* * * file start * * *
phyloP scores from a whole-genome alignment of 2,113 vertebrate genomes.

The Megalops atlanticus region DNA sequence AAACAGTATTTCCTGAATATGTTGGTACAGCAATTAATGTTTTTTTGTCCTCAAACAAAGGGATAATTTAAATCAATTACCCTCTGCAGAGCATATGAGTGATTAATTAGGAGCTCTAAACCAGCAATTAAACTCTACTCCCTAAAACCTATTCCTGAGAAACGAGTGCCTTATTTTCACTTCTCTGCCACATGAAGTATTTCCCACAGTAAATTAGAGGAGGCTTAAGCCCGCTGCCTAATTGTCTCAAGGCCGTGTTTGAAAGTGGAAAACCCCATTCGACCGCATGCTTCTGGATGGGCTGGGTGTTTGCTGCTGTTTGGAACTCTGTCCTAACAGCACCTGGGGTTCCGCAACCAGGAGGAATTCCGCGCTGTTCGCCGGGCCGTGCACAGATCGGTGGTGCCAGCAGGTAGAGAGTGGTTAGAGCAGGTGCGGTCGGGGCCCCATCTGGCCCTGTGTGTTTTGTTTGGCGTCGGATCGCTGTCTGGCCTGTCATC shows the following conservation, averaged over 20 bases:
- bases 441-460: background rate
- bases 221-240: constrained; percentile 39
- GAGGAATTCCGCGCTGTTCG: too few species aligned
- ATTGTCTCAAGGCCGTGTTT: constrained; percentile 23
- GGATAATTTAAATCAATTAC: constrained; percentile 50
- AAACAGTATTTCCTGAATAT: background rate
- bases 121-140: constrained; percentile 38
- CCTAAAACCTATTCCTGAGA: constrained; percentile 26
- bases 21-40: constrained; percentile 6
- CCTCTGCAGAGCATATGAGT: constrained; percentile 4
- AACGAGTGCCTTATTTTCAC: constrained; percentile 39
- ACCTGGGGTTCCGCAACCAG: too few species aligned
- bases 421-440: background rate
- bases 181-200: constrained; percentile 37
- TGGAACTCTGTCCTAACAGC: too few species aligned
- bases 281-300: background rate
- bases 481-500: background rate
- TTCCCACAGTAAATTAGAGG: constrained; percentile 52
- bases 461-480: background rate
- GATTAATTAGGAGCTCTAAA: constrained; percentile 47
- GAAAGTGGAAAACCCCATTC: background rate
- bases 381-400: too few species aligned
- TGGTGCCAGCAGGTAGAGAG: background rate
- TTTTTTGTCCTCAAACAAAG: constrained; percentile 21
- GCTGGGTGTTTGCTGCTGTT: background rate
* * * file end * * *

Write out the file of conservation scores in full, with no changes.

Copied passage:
phyloP scores from a whole-genome alignment of 2,113 vertebrate genomes.

The Megalops atlanticus region DNA sequence AAACAGTATTTCCTGAATATGTTGGTACAGCAATTAATGTTTTTTTGTCCTCAAACAAAGGGATAATTTAAATCAATTACCCTCTGCAGAGCATATGAGTGATTAATTAGGAGCTCTAAACCAGCAATTAAACTCTACTCCCTAAAACCTATTCCTGAGAAACGAGTGCCTTATTTTCACTTCTCTGCCACATGAAGTATTTCCCACAGTAAATTAGAGGAGGCTTAAGCCCGCTGCCTAATTGTCTCAAGGCCGTGTTTGAAAGTGGAAAACCCCATTCGACCGCATGCTTCTGGATGGGCTGGGTGTTTGCTGCTGTTTGGAACTCTGTCCTAACAGCACCTGGGGTTCCGCAACCAGGAGGAATTCCGCGCTGTTCGCCGGGCCGTGCACAGATCGGTGGTGCCAGCAGGTAGAGAGTGGTTAGAGCAGGTGCGGTCGGGGCCCCATCTGGCCCTGTGTGTTTTGTTTGGCGTCGGATCGCTGTCTGGCCTGTCATC shows the following conservation, averaged over 20 bases:
- bases 441-460: background rate
- bases 221-240: constrained; percentile 39
- GAGGAATTCCGCGCTGTTCG: too few species aligned
- ATTGTCTCAAGGCCGTGTTT: constrained; percentile 23
- GGATAATTTAAATCAATTAC: constrained; percentile 50
- AAACAGTATTTCCTGAATAT: background rate
- bases 121-140: constrained; percentile 38
- CCTAAAACCTATTCCTGAGA: constrained; percentile 26
- bases 21-40: constrained; percentile 6
- CCTCTGCAGAGCATATGAGT: constrained; percentile 4
- AACGAGTGCCTTATTTTCAC: constrained; percentile 39
- ACCTGGGGTTCCGCAACCAG: too few species aligned
- bases 421-440: background rate
- bases 181-200: constrained; percentile 37
- TGGAACTCTGTCCTAACAGC: too few species aligned
- bases 281-300: background rate
- bases 481-500: background rate
- TTCCCACAGTAAATTAGAGG: constrained; percentile 52
- bases 461-480: background rate
- GATTAATTAGGAGCTCTAAA: constrained; percentile 47
- GAAAGTGGAAAACCCCATTC: background rate
- bases 381-400: too few species aligned
- TGGTGCCAGCAGGTAGAGAG: background rate
- TTTTTTGTCCTCAAACAAAG: constrained; percentile 21
- GCTGGGTGTTTGCTGCTGTT: background rate